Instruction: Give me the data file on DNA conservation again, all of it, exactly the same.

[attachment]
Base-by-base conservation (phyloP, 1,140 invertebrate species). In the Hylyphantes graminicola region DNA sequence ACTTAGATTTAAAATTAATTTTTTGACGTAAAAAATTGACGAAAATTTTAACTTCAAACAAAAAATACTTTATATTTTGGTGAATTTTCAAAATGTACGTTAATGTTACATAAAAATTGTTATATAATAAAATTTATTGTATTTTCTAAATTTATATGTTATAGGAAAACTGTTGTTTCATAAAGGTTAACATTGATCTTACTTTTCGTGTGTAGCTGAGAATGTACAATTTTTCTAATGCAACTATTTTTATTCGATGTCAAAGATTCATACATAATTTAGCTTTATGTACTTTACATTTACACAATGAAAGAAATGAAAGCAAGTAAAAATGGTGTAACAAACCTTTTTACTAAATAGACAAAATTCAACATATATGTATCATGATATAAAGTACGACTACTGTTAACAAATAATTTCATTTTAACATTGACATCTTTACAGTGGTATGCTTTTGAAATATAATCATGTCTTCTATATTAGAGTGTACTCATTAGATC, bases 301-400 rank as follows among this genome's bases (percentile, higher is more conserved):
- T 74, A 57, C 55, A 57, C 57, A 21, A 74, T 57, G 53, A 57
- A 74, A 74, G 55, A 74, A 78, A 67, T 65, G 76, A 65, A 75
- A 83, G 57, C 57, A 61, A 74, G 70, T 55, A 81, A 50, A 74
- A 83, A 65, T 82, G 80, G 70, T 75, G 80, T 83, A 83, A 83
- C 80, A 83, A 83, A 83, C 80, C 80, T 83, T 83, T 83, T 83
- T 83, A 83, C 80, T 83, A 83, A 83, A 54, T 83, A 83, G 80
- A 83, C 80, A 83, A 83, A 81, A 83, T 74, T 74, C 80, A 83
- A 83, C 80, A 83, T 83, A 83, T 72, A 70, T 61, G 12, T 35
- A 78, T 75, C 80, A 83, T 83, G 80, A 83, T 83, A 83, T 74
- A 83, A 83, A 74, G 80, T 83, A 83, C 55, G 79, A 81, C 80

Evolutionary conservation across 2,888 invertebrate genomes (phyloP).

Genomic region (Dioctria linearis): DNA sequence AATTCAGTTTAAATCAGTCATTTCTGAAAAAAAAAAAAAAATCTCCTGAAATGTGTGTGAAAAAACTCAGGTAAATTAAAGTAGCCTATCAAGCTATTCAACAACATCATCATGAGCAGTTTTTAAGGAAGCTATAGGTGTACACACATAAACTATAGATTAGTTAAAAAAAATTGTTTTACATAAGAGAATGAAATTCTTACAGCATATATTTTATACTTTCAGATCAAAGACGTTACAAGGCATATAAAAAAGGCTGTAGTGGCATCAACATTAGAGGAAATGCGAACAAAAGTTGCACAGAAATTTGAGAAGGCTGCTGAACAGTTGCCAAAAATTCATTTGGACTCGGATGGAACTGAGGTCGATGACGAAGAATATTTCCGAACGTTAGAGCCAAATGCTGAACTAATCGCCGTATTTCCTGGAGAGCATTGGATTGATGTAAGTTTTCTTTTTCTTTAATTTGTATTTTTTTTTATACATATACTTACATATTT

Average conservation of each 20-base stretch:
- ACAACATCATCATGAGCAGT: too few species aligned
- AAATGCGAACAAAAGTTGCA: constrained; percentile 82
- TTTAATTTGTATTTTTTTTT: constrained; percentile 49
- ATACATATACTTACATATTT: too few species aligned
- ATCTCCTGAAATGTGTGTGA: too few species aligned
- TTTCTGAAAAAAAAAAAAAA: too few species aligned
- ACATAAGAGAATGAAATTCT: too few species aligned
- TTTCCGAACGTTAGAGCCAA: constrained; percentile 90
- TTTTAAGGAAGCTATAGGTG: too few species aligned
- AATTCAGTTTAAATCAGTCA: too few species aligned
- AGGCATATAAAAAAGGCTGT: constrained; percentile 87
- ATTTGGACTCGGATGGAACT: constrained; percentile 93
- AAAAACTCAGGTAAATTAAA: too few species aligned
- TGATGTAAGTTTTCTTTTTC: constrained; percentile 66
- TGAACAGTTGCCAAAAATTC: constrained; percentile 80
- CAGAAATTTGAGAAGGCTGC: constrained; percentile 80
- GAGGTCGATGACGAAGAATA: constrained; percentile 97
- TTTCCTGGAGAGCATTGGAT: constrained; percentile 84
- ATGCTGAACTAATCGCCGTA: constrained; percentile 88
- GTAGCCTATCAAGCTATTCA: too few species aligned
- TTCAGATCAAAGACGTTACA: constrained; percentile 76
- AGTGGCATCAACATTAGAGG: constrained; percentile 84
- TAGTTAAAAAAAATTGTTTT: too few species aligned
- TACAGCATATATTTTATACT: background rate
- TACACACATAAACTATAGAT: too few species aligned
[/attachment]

Base-by-base conservation (phyloP, 1,140 invertebrate species). In the Hylyphantes graminicola region DNA sequence ACTTAGATTTAAAATTAATTTTTTGACGTAAAAAATTGACGAAAATTTTAACTTCAAACAAAAAATACTTTATATTTTGGTGAATTTTCAAAATGTACGTTAATGTTACATAAAAATTGTTATATAATAAAATTTATTGTATTTTCTAAATTTATATGTTATAGGAAAACTGTTGTTTCATAAAGGTTAACATTGATCTTACTTTTCGTGTGTAGCTGAGAATGTACAATTTTTCTAATGCAACTATTTTTATTCGATGTCAAAGATTCATACATAATTTAGCTTTATGTACTTTACATTTACACAATGAAAGAAATGAAAGCAAGTAAAAATGGTGTAACAAACCTTTTTACTAAATAGACAAAATTCAACATATATGTATCATGATATAAAGTACGACTACTGTTAACAAATAATTTCATTTTAACATTGACATCTTTACAGTGGTATGCTTTTGAAATATAATCATGTCTTCTATATTAGAGTGTACTCATTAGATC, bases 301-400 rank as follows among this genome's bases (percentile, higher is more conserved):
- T 74, A 57, C 55, A 57, C 57, A 21, A 74, T 57, G 53, A 57
- A 74, A 74, G 55, A 74, A 78, A 67, T 65, G 76, A 65, A 75
- A 83, G 57, C 57, A 61, A 74, G 70, T 55, A 81, A 50, A 74
- A 83, A 65, T 82, G 80, G 70, T 75, G 80, T 83, A 83, A 83
- C 80, A 83, A 83, A 83, C 80, C 80, T 83, T 83, T 83, T 83
- T 83, A 83, C 80, T 83, A 83, A 83, A 54, T 83, A 83, G 80
- A 83, C 80, A 83, A 83, A 81, A 83, T 74, T 74, C 80, A 83
- A 83, C 80, A 83, T 83, A 83, T 72, A 70, T 61, G 12, T 35
- A 78, T 75, C 80, A 83, T 83, G 80, A 83, T 83, A 83, T 74
- A 83, A 83, A 74, G 80, T 83, A 83, C 55, G 79, A 81, C 80

Evolutionary conservation across 2,888 invertebrate genomes (phyloP).

Genomic region (Dioctria linearis): DNA sequence AATTCAGTTTAAATCAGTCATTTCTGAAAAAAAAAAAAAAATCTCCTGAAATGTGTGTGAAAAAACTCAGGTAAATTAAAGTAGCCTATCAAGCTATTCAACAACATCATCATGAGCAGTTTTTAAGGAAGCTATAGGTGTACACACATAAACTATAGATTAGTTAAAAAAAATTGTTTTACATAAGAGAATGAAATTCTTACAGCATATATTTTATACTTTCAGATCAAAGACGTTACAAGGCATATAAAAAAGGCTGTAGTGGCATCAACATTAGAGGAAATGCGAACAAAAGTTGCACAGAAATTTGAGAAGGCTGCTGAACAGTTGCCAAAAATTCATTTGGACTCGGATGGAACTGAGGTCGATGACGAAGAATATTTCCGAACGTTAGAGCCAAATGCTGAACTAATCGCCGTATTTCCTGGAGAGCATTGGATTGATGTAAGTTTTCTTTTTCTTTAATTTGTATTTTTTTTTATACATATACTTACATATTT

Average conservation of each 20-base stretch:
- ACAACATCATCATGAGCAGT: too few species aligned
- AAATGCGAACAAAAGTTGCA: constrained; percentile 82
- TTTAATTTGTATTTTTTTTT: constrained; percentile 49
- ATACATATACTTACATATTT: too few species aligned
- ATCTCCTGAAATGTGTGTGA: too few species aligned
- TTTCTGAAAAAAAAAAAAAA: too few species aligned
- ACATAAGAGAATGAAATTCT: too few species aligned
- TTTCCGAACGTTAGAGCCAA: constrained; percentile 90
- TTTTAAGGAAGCTATAGGTG: too few species aligned
- AATTCAGTTTAAATCAGTCA: too few species aligned
- AGGCATATAAAAAAGGCTGT: constrained; percentile 87
- ATTTGGACTCGGATGGAACT: constrained; percentile 93
- AAAAACTCAGGTAAATTAAA: too few species aligned
- TGATGTAAGTTTTCTTTTTC: constrained; percentile 66
- TGAACAGTTGCCAAAAATTC: constrained; percentile 80
- CAGAAATTTGAGAAGGCTGC: constrained; percentile 80
- GAGGTCGATGACGAAGAATA: constrained; percentile 97
- TTTCCTGGAGAGCATTGGAT: constrained; percentile 84
- ATGCTGAACTAATCGCCGTA: constrained; percentile 88
- GTAGCCTATCAAGCTATTCA: too few species aligned
- TTCAGATCAAAGACGTTACA: constrained; percentile 76
- AGTGGCATCAACATTAGAGG: constrained; percentile 84
- TAGTTAAAAAAAATTGTTTT: too few species aligned
- TACAGCATATATTTTATACT: background rate
- TACACACATAAACTATAGAT: too few species aligned